Filipino Authorities Deport Alleged Bitcoin Fraudster to South Korea

Reporting by the Manila Bulletin said the Filipino Bureau of Immigration (BI) has deported a Korean citizen who was accused of playing a part in a Bitcoin fraud scheme.

According to BI Chief Bobby Raquepo, Go Yongsung allegedly worked with five other people to steal more than $33 million from Korean citizens. The fraudsters allegedly ran a pyramid scheme where they enticed people to buy non-existent Bitcoins.

The suspects involved allegedly promised victims they would reap big profits on their investments.

Work By Authorities Continues

BI Commissioner Jamie Morente also said a Chinese national was arrested and would be deported for alleged involvement in economic crimes. It was not entirely clear if the two schemes were related.

Chief Raquepo maintained that foreign criminals who were hiding out in the Philippines would eventually be caught “by the long arm of the law” and sent back to their homelands.

According to The Next Web, Filipino police are actively searching for others involved in the Bitcoin scam.

Crypto Pyramid Schemes Becoming Common

Pyramid schemes involving cryptocurrency have become more of a popular strategy for fraudsters and swindlers in the last year.

In April, CryptoGlobe reported on two South Korean men who allegedly stole around $18.7 million dollars through a cryptocurrency pyramid scheme.

The two were each given multi-million dollar fines since the scheme was deemed to be a “risk to the socioeconomic order with mass production of many victims."

Just a few days before, authorities in China announced the arrest of nine suspects who were accused of stealing more than $13 million through a pyramid scheme.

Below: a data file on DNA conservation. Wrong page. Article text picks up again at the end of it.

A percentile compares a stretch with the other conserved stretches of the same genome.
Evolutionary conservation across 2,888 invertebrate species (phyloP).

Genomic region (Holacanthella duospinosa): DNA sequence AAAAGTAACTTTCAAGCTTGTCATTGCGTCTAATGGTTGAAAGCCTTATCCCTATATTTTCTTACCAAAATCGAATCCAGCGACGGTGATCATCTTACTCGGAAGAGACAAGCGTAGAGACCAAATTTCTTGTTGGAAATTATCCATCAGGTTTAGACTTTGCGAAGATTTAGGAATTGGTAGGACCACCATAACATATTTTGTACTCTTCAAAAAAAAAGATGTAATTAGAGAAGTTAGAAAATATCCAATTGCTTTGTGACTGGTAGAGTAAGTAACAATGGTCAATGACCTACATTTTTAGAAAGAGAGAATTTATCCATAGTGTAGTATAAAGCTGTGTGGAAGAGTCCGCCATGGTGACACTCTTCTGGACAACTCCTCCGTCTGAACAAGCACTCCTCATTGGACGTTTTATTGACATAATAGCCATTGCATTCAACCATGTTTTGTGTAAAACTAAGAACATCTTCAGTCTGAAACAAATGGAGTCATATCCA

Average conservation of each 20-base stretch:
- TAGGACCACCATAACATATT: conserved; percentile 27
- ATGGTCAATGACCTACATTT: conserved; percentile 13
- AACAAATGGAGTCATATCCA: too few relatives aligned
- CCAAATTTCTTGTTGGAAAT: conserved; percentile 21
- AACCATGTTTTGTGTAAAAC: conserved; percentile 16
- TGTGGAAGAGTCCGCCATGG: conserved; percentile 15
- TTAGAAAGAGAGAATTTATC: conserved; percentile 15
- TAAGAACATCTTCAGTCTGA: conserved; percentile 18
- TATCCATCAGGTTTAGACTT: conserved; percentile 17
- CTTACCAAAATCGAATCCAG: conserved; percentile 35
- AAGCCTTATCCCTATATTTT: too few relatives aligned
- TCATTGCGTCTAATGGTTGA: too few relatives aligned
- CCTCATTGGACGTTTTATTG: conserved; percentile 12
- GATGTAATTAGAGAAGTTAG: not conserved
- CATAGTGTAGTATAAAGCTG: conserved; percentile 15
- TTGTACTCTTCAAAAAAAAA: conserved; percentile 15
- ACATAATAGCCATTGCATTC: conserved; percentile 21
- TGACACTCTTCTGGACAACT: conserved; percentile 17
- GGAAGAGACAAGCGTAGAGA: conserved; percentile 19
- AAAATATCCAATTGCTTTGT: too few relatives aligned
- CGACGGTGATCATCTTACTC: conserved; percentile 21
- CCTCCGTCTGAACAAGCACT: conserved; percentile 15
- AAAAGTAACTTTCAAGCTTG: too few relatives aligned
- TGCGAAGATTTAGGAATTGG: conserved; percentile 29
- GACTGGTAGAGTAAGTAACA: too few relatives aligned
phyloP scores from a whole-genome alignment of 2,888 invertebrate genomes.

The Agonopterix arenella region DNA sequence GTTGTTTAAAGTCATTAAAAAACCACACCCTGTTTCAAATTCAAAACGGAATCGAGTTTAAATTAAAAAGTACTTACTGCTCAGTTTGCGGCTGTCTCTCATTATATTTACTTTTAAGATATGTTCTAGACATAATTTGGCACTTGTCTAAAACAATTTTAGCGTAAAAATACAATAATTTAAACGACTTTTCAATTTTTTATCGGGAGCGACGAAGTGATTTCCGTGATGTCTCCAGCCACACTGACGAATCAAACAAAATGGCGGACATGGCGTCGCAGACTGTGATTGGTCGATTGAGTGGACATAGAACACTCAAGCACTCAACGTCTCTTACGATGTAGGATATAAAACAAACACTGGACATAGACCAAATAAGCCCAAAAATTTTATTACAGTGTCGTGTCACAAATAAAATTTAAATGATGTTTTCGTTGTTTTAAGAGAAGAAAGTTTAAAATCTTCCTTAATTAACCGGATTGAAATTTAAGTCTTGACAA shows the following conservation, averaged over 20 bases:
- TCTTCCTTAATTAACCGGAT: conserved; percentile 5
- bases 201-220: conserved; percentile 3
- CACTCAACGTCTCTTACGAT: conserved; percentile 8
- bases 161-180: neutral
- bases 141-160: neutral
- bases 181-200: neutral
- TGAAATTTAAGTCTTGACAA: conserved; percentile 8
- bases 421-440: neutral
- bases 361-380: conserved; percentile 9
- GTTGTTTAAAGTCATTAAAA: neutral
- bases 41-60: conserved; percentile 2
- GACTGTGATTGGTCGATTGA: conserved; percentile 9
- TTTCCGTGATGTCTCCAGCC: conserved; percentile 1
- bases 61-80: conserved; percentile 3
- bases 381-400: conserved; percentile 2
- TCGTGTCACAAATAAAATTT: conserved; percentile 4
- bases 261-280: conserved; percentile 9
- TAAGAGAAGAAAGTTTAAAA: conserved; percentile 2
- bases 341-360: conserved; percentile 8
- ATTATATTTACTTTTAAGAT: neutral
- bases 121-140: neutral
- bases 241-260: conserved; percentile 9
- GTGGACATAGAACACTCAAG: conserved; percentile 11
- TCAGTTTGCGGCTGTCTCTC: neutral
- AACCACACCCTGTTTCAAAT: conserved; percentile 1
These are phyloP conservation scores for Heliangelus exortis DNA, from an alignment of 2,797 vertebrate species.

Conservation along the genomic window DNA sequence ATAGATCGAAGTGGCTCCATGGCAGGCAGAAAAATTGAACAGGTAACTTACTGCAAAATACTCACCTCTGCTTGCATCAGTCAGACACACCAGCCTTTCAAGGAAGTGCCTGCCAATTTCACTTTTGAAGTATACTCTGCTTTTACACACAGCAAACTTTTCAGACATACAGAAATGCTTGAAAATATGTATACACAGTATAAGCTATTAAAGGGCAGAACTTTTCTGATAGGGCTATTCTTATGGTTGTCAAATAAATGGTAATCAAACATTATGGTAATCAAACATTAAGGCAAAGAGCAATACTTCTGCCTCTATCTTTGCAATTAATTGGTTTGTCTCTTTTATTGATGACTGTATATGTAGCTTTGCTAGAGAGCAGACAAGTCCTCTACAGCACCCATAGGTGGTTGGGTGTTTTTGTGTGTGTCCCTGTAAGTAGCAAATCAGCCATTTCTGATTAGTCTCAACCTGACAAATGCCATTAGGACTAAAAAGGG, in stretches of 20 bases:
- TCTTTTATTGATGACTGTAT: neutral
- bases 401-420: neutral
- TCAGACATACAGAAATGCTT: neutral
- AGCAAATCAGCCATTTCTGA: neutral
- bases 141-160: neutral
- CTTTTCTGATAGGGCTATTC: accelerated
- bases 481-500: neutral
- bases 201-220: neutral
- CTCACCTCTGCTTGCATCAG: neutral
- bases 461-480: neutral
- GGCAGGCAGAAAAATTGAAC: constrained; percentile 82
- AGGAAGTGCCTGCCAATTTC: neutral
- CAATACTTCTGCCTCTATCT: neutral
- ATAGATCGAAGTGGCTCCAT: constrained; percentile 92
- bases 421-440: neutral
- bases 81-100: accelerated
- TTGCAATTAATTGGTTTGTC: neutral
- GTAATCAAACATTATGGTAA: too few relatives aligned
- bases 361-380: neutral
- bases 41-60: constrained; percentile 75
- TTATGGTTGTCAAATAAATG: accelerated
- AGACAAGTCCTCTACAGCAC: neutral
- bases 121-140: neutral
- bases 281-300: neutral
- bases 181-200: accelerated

The criminals allegedly sold a cryptocurrency for $0.48 per token and then promised investors they would get a $13,000 daily return.

Perceptions that cryptocurrencies in general are some sort of a scam is a line of thinking that has also been established among some people. A July survey carried out in South Africa found that 43% of respondents likened cryptocurrencies to a pyramid scheme.

 

Featured Image Credit: "Scam" by "Nick Youngson" via Alpha Stock Images; licensed under "CC BY 3.0"

Kraken OTC Head Says It’s Too Early to Call Bitcoin a 'Safe Haven' Asset

Michael LaVere
  • Kraken head of OTC trading Nelson Minier says it's too early to call bitcoin a "safe haven" asset.
  • Compares the current atmosphere of crypto trading to how Wall Street used to be. 

Nelson Minier, head of over-the-counter (OTC) trading at crypto exchange Kraken, says that it is too early to call bitcoin a “safe haven” asset, despite the cryptocurrency gaining popularity in that regard. 

Too Early for Save Haven Status

In an interview with Nasdaq TradeTalks, Minier compared the current state of bitcoin and crypto-assets trading to how Wall Street used to operate in the past. 

According to Minier, 

Wall Street ain't what it used to be. The first 15 years I was on Wall Street, it was fun. I was very fortunate. I started in the CDS market which feels a lot like crypto. Here you have a lot of financial innovation, a lot of trading. It feels very much like that...there's a lot of energy and enthusiasm about this progress and where it's going.

Bitcoin has been gaining popularity as a so-called “safe haven” asset. According to the growing belief among analysts and investors, BTC is an attractive alternative to fiat and the traditional stock markets as a hedge against economic downturn. 

However, Minier believes it’s too early to label bitcoin as a safe haven, given the high price volatility. 

He continued, 

So, I’m not so sure that it’s a safe haven asset yet, but I do think that it’s starting to act like one. I think that people are starting to portfolio manage, are starting to come in slowly. And when the market is getting shaky you saw Bitcoin rise, I mean, you wouldn’t see that before, it was trading like a risky asset.

Despite calling bitcoin's safe haven status premature, Minier admitted that “we're heading that way for sure.”